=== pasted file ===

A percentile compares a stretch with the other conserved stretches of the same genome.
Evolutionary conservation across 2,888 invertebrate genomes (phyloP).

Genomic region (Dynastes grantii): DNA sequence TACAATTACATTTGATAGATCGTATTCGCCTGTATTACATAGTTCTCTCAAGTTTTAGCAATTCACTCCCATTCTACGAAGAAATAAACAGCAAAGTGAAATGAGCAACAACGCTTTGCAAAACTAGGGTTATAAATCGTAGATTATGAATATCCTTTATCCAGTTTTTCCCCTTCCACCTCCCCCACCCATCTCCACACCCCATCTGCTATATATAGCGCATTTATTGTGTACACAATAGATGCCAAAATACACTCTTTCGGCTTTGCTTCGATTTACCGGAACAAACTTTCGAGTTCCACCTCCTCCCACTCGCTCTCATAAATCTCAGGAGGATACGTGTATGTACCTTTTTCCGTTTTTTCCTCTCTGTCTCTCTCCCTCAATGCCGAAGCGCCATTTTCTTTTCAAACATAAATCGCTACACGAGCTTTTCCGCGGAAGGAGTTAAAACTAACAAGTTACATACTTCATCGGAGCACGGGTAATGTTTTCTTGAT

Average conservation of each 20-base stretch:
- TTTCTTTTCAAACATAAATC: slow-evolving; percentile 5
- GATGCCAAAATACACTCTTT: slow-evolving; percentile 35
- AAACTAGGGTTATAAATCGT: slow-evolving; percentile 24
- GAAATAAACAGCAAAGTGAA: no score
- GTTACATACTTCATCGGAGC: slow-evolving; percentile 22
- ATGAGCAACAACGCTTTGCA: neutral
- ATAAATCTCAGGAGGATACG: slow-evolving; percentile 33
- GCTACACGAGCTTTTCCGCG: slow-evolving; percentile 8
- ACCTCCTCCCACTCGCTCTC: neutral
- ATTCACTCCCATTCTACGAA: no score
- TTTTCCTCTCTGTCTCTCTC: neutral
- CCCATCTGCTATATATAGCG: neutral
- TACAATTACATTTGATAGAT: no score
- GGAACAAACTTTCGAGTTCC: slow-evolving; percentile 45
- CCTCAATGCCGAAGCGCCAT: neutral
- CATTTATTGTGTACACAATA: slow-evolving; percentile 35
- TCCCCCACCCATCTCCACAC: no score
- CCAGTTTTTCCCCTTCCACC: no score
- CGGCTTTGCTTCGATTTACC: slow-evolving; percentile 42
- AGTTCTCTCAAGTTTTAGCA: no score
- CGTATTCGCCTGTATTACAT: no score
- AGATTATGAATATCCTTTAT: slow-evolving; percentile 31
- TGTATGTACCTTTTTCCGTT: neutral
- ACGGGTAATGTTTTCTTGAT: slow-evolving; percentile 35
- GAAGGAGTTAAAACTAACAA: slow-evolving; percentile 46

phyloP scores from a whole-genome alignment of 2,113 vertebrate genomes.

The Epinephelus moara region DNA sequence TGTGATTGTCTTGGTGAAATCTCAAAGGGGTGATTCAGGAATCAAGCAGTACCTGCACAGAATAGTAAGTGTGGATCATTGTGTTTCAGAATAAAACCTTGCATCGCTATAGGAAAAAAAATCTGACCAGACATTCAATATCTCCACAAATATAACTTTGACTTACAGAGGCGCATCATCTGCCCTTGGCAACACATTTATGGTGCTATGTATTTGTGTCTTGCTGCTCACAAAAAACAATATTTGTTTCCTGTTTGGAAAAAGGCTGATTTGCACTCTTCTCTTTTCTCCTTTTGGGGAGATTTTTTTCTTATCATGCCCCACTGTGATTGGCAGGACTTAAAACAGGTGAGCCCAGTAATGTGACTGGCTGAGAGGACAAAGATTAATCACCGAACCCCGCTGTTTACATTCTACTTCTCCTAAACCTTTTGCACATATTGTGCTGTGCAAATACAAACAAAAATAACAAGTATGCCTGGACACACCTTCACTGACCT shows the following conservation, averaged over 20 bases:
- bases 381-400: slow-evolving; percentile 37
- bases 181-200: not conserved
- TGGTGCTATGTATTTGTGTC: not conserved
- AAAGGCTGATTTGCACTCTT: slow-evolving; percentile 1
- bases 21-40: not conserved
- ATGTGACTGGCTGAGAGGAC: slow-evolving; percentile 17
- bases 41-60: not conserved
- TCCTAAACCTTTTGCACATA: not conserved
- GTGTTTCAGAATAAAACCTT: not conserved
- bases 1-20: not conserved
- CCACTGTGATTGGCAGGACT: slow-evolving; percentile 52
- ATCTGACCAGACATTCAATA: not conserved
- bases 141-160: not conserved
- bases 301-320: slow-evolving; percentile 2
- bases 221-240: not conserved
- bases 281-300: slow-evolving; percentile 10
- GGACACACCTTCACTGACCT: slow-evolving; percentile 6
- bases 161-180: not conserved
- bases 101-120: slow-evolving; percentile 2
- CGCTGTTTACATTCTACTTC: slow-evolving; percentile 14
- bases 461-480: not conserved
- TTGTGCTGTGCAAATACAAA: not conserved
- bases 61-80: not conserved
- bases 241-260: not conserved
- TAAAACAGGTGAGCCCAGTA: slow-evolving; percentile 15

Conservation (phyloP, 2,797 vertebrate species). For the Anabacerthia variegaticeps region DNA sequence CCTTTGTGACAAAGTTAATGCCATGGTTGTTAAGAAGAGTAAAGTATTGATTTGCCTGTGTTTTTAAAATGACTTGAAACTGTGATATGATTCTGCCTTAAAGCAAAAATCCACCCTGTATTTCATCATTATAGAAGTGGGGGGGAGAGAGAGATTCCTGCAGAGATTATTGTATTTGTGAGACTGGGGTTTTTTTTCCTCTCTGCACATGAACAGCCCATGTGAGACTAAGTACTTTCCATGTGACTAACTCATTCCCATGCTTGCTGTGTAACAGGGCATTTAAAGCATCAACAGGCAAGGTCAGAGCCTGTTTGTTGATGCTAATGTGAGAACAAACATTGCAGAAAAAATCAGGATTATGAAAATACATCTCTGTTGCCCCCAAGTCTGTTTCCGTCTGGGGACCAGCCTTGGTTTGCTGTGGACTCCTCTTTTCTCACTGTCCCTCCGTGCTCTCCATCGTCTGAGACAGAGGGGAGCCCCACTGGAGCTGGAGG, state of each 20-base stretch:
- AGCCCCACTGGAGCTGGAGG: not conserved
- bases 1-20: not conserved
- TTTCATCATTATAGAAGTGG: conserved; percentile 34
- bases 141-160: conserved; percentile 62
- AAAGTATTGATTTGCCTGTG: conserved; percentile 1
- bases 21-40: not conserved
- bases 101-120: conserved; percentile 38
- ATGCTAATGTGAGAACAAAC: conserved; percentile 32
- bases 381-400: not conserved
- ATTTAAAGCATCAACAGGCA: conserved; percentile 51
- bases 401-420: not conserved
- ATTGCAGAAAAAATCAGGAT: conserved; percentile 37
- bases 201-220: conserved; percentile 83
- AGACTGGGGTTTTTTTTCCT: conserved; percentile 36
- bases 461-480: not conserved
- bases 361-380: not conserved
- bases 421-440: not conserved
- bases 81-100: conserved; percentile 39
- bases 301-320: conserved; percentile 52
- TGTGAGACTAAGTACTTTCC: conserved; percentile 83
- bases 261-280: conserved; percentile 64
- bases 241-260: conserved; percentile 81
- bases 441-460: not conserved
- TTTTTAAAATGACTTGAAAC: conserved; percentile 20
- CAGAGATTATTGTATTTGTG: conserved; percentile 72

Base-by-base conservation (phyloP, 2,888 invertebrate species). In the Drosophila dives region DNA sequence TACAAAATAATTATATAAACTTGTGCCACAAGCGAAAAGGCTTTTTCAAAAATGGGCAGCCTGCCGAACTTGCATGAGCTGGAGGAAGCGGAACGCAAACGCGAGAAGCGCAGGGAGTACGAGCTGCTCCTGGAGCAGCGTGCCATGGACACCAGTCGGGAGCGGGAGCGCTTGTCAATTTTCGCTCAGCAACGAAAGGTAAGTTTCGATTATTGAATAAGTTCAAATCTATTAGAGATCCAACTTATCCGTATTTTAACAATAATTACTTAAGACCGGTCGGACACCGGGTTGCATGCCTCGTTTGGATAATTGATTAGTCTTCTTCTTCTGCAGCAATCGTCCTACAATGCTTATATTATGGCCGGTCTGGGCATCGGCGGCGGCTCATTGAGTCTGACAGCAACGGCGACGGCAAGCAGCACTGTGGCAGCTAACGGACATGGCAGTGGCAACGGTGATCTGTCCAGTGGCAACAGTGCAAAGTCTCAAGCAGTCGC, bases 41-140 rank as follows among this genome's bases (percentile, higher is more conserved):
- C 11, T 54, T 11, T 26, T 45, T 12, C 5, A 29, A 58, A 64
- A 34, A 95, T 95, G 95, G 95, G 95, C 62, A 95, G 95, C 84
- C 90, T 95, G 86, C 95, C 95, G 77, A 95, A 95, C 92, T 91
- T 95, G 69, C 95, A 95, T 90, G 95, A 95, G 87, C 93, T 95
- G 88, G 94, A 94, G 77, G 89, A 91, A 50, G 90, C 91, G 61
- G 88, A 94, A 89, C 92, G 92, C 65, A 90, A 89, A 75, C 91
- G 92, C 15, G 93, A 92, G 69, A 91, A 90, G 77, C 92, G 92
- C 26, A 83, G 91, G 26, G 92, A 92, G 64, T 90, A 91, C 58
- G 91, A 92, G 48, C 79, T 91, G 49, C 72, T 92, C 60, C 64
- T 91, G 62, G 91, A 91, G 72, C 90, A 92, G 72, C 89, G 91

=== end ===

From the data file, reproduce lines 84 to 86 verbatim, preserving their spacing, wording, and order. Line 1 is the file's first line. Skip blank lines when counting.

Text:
- C 11, T 54, T 11, T 26, T 45, T 12, C 5, A 29, A 58, A 64
- A 34, A 95, T 95, G 95, G 95, G 95, C 62, A 95, G 95, C 84
- C 90, T 95, G 86, C 95, C 95, G 77, A 95, A 95, C 92, T 91